Scientists and medical specialist are constantly executing trials for new methods of reducing the effects of withdrawal from alcohol and increasing successful recoveries. One of the latest research topics is the following of a ketogenic diet during alcohol detox. The goal of the trial is to see if a ketogenic diet can lessen the effect of withdrawal on people who suffer from alcohol addiction.
What is a Ketogenic Diet?
The Ketogenic diet sometimes referred to as “keto”, is a low carb, high-fat diet. The goal is to replace carbohydrates with a fat intake which puts the body into a metabolic state known as ketosis. When this occurs, the body burns fat for energy at high rates and uses this extra energy to fuel the brain and immune system.
Ketogenic diets cause extreme reactions in both sugar and insulin levels, increasing ketones, and shifting the body’s process of metabolizing. Keto diets are similar to fad diets like the Atkins but focus on getting energy from whole and natural foods instead of chemically modified food supplementation.
There are several versions of a ketogenic diet, some more extreme than others, but all with the same goal of utilizing fat for energy. Some versions include:
Standard ketogenic diet (SKD): This is a very low-carb, moderate-protein and high-fat diet. It typically contains 75% fat, 20% protein and only 5% carbs
.Cyclical ketogenic diet (CKD): This diet involves periods of higher-carb refeeds, such as 5 ketogenic days followed by 2 high-carb days.
Targeted ketogenic diet (TKD): This diet allows you to add carbs around workouts.
High-protein ketogenic diet: This is similar to a standard ketogenic diet, but includes more protein. The ratio is often 60% fat, 35% protein and 5% carbs.
Clinical Trial for Keto in Alcohol Withdrawal
The study for the effects on the ketogenic diet for alcohol withdrawal came from observations in animals who followed the diet and suffered fewer tremors and ill like behavior while withdrawing.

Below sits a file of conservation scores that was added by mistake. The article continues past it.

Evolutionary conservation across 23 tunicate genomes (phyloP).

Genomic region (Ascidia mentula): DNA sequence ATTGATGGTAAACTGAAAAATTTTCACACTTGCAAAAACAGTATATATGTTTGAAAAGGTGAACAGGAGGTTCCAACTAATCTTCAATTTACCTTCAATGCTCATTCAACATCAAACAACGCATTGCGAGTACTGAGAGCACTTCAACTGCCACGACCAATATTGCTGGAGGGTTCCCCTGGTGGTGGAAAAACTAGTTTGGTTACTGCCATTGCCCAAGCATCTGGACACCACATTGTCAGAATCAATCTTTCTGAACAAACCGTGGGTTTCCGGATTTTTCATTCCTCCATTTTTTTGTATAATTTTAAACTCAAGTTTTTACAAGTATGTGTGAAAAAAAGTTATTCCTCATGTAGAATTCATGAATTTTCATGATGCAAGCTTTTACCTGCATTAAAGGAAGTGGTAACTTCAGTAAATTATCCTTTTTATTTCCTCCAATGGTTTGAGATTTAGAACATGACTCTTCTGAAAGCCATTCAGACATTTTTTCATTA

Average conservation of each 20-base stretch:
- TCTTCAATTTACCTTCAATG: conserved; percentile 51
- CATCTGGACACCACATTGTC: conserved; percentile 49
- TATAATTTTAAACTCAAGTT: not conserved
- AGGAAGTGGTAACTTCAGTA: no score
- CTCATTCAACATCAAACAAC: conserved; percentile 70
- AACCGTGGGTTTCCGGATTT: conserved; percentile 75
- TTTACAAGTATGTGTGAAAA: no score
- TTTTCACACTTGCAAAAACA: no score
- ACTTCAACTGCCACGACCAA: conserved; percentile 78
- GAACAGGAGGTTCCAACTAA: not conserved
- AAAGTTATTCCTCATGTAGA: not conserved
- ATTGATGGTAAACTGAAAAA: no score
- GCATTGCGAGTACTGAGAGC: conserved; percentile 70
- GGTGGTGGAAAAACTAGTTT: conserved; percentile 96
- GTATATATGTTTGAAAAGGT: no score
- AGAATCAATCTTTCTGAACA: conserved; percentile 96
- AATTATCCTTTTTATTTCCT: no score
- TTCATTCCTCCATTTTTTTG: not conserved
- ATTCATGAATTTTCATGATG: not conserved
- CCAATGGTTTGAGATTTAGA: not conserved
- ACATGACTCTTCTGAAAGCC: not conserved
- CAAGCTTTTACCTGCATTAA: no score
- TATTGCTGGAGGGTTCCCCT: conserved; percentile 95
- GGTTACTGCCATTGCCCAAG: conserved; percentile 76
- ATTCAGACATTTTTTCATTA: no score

Since alcohol intoxication leads to a reduction in brain glucose, researchers believed in the potential for a keto diet to limit the reduction by following a specific high fat diet.
The three-week study will involve two sets of participants, half of whom will follow a standard American diet while the others follow the Keto. While following the designated diets, each participant will receive breathalyzers, blood tests, urine tests, MRI tests, psychological evaluation, and cognitive exams on memory, thinking, and attention. Follow-ups will be performed for 3 months post-trial 5 times.
Although no results have been posted, the focus of the observations will be to assess the ketogenic diet on withdrawal ratings, brain function and structure, and overall performance.Researchers will also assess if ketogenic diets may improve sleep, mood, and cravings.
There is no way to know until the experiment is completed and analyzed, but the health benefits of a ketogenic diet speak for themselves. It’s known mainstream for its ability to aid weight loss while never feeling unsatisfied. It’s strict in what you can and cannot eat but has wiggle room for how much and how often one can consume high-fat foods.
Keto diets have been shown already in clinical trials to fight cancer or at least aid in the process alongside medical assistance. Multiple trials have shown the diet to halt the progression of cancer, and aid in the repair of key organs like the kidney, liver, and colon (which are all damaged by alcohol abuse).
The keto diet is also successful in managing blood sugar, which is difficult for alcoholics due to the high level of sugar in most alcohols. The European Journal of Clinical Nutrition claimed the results on diabetes patients were “nothing short of miraculous”.
On top of these findings, brain function has shown to improve immensely. While none of these trials are related to alcohol use directly, the results speak to many of the issues that come with alcohol abuse, so the promise of similar positive results are high. There is no set date for the trial to end or post results as of now.
The trial is still on the hunt for participants, and if you want to join just contact the National Library of Medicine to get a referral. You don’t, however, need to join the trial to see if the Keto diet could benefit you. There are endless amounts of resources, groups, programs, and readings that can help you get started if you want to try this type of diet.
At Wayside, we understand the importance of nutrition for optimal health and addiction recovery. Our trained staff can work with you to find the right nutrition plan to aid in your recovery and set you up for a successful journey to sobriety.
Changing your diet drastically should always be done under the supervision of a specialist. Alcohol withdrawal is dangerous and when not done properly can result in serious medical conditions. If you or a loved one is considering withdrawing from alcohol, call Wayside today to find out about our programs and holistic approaches including nutritional therapy. Recovery is possible with Wayside.